This capsule is composed of collagen fibers, fibroblasts, and smooth muscle tissue. The connective tissue penetrates the capsule to interlobular space and protects vascular system and bile ducts. The interlobular loose connective tissue marks hepatic lobules which include functional unit of the liver (Fig. 1, 2).

The interlobular connective tissue makes portal area that surrounds portal vein, hepatic artery, bile ducts, lymphatic vessels and nerves (Fig. 3). The liver parenchyma is made of polygonal cells, which are called hepatocytes. These cells have a central oval nucleus with one or more nucleolus. Hepatocytes are placed ray-like in liver lobules.

Sinusoidal capillary that are called liver sinusoids are located among hepatocytes. These spaces are lined with endothelial cells, and contain red blood cells. The endothelial cell nucleus seems long and dark and kupffer nucleus looks polygonal all over the liver parenchyma (Fig. 4).

Liver parenchyma is fulfilled with a lot of fat cells, as well the hepatocytes. Fat cells appear as hollow vacuoles in H&E staining. Stored liver glycogen is positive in P.A.S. staining and appears red (Fig. 5). Glucose is the stored form of glycogen in the body tissues especially sited in liver and striated muscle.

Glucose absorption increases as its blood concentration rises and glucose releases in blood as blood glucose falls. So liver acts as a glucostate and adjusts blood glucose.

This study shows that envelope capsule of liver penetrates into liver parenchyma and divides it into lobules. The lobules are separated by interlobular connective tissue. The liver of Caspian pony is compared to camel and pig from this point of view (1, 5).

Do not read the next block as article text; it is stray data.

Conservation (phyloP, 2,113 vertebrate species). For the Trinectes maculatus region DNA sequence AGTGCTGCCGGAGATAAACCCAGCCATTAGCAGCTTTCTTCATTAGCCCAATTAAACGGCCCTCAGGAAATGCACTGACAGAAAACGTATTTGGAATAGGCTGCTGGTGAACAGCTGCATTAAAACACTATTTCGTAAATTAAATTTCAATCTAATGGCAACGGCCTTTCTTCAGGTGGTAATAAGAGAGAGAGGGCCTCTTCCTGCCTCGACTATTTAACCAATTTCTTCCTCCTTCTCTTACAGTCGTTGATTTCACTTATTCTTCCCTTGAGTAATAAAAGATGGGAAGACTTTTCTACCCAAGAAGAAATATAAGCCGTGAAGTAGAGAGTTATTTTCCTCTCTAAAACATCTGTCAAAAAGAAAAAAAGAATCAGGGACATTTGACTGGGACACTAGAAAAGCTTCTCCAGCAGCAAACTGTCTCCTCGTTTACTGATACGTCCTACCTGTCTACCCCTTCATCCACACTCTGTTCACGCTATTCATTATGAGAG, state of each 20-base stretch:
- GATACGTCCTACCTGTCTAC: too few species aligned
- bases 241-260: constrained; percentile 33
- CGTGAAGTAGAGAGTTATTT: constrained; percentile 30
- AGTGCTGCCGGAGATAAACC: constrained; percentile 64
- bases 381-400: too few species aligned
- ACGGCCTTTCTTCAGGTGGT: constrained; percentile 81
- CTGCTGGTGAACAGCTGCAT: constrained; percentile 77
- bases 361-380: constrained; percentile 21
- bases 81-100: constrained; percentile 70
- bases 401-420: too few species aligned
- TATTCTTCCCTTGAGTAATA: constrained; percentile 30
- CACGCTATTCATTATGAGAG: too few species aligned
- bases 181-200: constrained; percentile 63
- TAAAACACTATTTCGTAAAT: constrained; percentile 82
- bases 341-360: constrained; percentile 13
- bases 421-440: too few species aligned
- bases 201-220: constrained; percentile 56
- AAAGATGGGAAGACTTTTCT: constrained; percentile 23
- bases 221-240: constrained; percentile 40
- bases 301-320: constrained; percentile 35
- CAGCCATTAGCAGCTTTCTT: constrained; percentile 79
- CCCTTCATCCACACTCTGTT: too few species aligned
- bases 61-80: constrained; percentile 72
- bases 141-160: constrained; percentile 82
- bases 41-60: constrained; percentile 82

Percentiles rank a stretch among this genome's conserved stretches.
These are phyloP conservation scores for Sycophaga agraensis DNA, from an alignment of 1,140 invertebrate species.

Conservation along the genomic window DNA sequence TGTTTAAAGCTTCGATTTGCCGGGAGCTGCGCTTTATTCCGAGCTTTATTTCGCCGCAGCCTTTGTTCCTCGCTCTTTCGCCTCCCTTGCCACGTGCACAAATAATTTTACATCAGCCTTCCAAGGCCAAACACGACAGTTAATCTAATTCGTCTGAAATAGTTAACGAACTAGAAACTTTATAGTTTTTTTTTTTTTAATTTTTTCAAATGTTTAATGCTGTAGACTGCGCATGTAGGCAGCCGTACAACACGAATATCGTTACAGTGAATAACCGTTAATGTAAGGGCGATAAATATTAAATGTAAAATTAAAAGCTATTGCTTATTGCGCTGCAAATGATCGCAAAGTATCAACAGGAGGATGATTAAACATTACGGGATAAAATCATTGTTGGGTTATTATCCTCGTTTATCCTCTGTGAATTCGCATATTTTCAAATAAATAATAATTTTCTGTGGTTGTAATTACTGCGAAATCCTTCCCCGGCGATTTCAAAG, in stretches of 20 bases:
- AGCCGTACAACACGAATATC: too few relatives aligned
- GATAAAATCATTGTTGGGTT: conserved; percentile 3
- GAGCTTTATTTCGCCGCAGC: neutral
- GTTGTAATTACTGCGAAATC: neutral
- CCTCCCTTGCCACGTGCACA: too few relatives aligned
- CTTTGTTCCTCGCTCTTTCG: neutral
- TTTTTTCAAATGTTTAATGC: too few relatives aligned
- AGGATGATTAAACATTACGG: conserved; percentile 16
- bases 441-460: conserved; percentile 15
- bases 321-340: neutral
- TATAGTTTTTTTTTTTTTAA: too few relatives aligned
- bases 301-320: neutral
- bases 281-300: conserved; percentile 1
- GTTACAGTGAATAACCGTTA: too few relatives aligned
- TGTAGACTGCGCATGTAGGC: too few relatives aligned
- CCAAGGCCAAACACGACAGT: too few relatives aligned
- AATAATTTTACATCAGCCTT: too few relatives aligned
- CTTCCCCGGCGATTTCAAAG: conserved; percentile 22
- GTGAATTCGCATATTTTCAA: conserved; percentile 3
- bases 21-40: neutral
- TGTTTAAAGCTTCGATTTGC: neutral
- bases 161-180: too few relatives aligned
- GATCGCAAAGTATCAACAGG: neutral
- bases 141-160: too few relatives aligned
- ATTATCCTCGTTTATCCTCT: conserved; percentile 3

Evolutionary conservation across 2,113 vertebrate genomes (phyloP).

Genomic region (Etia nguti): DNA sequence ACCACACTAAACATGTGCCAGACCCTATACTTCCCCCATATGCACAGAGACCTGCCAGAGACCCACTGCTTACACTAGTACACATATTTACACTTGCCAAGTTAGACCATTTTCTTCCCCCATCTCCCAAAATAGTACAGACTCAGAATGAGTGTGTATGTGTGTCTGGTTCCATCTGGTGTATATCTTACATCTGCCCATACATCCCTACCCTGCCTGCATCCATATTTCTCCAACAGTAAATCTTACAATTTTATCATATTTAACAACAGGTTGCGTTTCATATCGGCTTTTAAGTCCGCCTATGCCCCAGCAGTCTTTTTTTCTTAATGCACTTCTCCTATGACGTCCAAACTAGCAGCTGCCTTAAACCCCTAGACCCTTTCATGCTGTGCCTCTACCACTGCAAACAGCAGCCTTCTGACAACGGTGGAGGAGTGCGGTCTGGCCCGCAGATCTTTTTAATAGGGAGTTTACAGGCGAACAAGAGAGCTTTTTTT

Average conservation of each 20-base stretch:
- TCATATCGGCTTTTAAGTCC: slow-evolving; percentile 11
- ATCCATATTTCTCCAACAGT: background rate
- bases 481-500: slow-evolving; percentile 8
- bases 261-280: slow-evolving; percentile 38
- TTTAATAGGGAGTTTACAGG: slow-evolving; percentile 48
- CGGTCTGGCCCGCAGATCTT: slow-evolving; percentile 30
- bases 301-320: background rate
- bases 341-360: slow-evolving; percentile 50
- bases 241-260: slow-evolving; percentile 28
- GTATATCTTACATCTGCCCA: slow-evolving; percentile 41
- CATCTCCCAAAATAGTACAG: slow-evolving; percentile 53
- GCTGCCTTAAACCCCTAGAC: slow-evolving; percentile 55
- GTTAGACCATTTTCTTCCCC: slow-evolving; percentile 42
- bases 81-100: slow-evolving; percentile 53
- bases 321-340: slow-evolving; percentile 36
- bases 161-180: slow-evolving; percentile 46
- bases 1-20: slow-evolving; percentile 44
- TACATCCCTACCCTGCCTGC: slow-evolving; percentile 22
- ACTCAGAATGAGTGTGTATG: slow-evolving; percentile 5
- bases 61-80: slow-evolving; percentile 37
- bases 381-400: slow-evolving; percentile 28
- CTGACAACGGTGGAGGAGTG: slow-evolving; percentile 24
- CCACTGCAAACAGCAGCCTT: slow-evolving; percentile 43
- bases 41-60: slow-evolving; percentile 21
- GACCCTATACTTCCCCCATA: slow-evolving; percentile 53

Among domestic animals, only pig and camel have a recognizable interlobular connective tissue. In other mammalians e.g. human, liver parenchyma seems to be integrated (8). Fig. 5 shows that the hepatocytes have a lot of glycogen particles. These particles mostly can be observed around the central vein and gradually decreases in number to the outer part of the lobule.

Glycogen is a polymer of glucose that appears red in PAS staining (6, 7). It is indicated that when diet is rich in carbohydrate contents, storage of glycogen in the liver is more compared with the lack of carbohydrate and high levels of fat and protein (2, 3, 8).

As well, the time of sampling and the time between feeding to sampling are important factors in the rate of liver glycogen and its replacement in different parts of the liver lobules. In rat, it was found that, two hours after feeding, the glycogen particles were distributed throughout the liver lobules, while six hours after feeding, most of glycogen particle were aggregated in the middle and central parts of liver lobules. Passing the time, glycogen particles are more around the lobules.

Most of the glycogen is stored in the liver 12 hours after feeding with the rate of %7.53. After that and without refeeding, liver glycogen will decrease, so that after 18 hours, the middle and peripheral lobule cells, have less glycogen contents than central lobule cells and the cells around the central vein (1, 4).

In this study high density of glycogen particles observed around central vein, indicates that glycogen storage in Caspian pony is more than other domestic animals.